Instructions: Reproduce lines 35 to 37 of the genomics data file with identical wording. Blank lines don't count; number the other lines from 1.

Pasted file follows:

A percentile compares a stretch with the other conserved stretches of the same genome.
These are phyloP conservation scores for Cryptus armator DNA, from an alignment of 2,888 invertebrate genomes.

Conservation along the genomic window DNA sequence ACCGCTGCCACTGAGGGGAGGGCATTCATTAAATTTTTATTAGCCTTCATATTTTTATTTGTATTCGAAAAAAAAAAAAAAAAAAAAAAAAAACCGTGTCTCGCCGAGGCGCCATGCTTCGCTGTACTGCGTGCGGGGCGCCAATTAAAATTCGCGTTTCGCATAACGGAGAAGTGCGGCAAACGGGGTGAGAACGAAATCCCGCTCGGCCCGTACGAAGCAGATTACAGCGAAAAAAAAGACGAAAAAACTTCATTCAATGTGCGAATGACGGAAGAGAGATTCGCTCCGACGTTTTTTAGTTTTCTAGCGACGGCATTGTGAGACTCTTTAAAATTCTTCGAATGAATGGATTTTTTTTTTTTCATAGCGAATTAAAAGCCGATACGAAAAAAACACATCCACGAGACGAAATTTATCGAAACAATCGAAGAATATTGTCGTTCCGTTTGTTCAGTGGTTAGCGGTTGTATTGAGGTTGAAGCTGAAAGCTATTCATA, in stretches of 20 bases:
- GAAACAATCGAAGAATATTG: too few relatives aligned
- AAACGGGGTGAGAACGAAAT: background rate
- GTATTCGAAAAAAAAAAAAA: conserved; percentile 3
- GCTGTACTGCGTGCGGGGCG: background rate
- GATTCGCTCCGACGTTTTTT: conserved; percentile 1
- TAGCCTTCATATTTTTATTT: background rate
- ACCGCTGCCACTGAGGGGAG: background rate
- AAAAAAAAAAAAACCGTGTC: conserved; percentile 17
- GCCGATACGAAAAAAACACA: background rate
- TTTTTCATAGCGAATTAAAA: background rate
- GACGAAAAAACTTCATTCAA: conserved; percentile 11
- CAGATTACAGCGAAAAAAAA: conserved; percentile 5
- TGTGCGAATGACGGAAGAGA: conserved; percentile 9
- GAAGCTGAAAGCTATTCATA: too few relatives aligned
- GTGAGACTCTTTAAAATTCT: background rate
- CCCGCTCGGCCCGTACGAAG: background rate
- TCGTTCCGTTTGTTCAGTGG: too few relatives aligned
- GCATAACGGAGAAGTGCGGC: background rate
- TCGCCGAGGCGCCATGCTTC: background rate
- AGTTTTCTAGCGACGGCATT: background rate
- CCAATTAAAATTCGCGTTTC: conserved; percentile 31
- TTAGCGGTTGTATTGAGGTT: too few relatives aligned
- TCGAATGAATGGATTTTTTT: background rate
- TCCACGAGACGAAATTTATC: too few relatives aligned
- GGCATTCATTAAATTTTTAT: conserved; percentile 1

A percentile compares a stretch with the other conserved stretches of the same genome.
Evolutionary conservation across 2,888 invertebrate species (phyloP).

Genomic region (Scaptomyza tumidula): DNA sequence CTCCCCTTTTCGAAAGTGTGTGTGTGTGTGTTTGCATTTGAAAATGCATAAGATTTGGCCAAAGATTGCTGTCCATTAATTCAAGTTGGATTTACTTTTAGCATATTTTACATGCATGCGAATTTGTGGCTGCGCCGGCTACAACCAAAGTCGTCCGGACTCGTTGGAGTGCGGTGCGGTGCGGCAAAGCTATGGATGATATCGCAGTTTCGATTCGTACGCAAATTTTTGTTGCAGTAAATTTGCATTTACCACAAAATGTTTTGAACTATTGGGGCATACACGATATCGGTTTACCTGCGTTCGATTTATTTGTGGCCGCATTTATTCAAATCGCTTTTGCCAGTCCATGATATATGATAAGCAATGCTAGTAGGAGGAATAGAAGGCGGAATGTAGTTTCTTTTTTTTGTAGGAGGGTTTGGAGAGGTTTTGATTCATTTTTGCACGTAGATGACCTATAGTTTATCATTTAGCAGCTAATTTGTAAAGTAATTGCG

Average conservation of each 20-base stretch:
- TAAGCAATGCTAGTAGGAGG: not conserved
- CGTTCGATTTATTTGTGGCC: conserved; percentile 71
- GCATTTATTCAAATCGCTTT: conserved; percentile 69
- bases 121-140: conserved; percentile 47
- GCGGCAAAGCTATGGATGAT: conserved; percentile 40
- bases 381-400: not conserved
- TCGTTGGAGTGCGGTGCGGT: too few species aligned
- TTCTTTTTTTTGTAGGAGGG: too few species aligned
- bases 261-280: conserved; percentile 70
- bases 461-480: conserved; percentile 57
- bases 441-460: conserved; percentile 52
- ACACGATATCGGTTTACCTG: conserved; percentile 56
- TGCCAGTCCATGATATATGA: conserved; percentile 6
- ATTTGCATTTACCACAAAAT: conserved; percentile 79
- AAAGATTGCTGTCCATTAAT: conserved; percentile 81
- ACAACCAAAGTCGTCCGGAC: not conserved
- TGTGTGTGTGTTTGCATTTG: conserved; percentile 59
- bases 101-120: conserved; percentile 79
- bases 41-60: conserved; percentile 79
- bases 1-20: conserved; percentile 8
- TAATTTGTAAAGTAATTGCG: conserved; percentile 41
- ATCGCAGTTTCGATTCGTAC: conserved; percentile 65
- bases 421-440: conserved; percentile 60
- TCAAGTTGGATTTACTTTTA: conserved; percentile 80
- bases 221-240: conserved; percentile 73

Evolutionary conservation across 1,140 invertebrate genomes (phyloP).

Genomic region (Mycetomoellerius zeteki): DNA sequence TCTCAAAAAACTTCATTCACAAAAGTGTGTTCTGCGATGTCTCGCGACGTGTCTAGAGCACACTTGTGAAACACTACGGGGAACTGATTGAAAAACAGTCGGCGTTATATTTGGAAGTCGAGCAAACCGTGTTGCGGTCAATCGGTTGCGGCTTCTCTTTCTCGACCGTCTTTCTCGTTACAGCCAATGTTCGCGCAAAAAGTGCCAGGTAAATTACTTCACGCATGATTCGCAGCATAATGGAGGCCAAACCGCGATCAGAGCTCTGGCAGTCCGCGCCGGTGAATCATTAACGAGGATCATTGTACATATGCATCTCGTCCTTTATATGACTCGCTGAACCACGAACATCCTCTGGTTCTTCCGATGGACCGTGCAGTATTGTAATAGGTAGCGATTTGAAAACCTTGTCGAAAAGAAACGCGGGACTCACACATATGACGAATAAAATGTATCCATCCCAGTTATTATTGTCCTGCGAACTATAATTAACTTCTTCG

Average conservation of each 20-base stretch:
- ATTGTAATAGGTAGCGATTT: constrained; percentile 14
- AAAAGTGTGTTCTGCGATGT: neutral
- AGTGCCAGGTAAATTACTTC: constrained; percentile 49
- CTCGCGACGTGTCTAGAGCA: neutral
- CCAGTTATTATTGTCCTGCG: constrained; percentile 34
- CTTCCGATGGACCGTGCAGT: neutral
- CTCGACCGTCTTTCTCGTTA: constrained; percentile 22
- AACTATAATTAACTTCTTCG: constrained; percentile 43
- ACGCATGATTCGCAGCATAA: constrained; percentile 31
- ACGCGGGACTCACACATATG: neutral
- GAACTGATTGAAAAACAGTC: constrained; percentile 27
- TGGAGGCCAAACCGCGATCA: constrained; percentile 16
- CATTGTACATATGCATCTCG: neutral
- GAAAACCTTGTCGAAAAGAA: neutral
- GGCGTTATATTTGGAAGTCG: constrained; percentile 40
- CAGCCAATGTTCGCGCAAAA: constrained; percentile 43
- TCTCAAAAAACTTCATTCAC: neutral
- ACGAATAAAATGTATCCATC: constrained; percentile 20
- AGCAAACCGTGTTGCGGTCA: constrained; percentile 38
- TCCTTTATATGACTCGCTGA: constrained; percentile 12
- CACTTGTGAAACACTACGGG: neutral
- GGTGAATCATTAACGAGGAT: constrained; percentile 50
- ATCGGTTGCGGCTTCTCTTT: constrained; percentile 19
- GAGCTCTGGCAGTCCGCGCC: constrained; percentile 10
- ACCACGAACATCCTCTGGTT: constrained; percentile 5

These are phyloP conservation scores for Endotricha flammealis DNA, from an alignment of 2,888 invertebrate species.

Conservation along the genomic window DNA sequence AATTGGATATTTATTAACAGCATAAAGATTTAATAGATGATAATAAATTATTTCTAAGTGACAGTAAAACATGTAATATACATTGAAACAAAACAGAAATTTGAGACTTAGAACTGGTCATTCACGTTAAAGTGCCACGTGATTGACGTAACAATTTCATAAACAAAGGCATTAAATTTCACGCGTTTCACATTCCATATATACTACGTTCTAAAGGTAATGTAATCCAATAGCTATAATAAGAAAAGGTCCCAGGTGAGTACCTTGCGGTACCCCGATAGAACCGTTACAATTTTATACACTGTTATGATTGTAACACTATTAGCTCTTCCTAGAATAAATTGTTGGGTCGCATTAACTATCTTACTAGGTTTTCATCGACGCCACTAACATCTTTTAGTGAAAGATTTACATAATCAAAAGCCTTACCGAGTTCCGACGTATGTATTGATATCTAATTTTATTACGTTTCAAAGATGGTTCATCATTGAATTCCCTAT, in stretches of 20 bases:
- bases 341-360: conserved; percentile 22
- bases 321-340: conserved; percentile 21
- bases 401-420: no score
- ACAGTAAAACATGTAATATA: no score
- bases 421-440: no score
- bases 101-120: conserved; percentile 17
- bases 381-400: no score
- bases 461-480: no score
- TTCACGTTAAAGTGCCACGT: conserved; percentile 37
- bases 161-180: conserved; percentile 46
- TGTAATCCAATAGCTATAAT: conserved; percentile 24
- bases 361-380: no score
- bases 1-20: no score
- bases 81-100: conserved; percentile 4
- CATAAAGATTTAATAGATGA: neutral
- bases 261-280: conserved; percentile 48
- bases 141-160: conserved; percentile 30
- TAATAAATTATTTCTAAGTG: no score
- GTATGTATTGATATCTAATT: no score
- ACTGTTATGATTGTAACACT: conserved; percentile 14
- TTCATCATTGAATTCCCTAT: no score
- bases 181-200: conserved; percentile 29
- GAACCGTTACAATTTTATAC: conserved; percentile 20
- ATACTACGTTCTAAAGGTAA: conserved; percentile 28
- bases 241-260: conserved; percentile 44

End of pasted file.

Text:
- GCATTTATTCAAATCGCTTT: conserved; percentile 69
- bases 121-140: conserved; percentile 47
- GCGGCAAAGCTATGGATGAT: conserved; percentile 40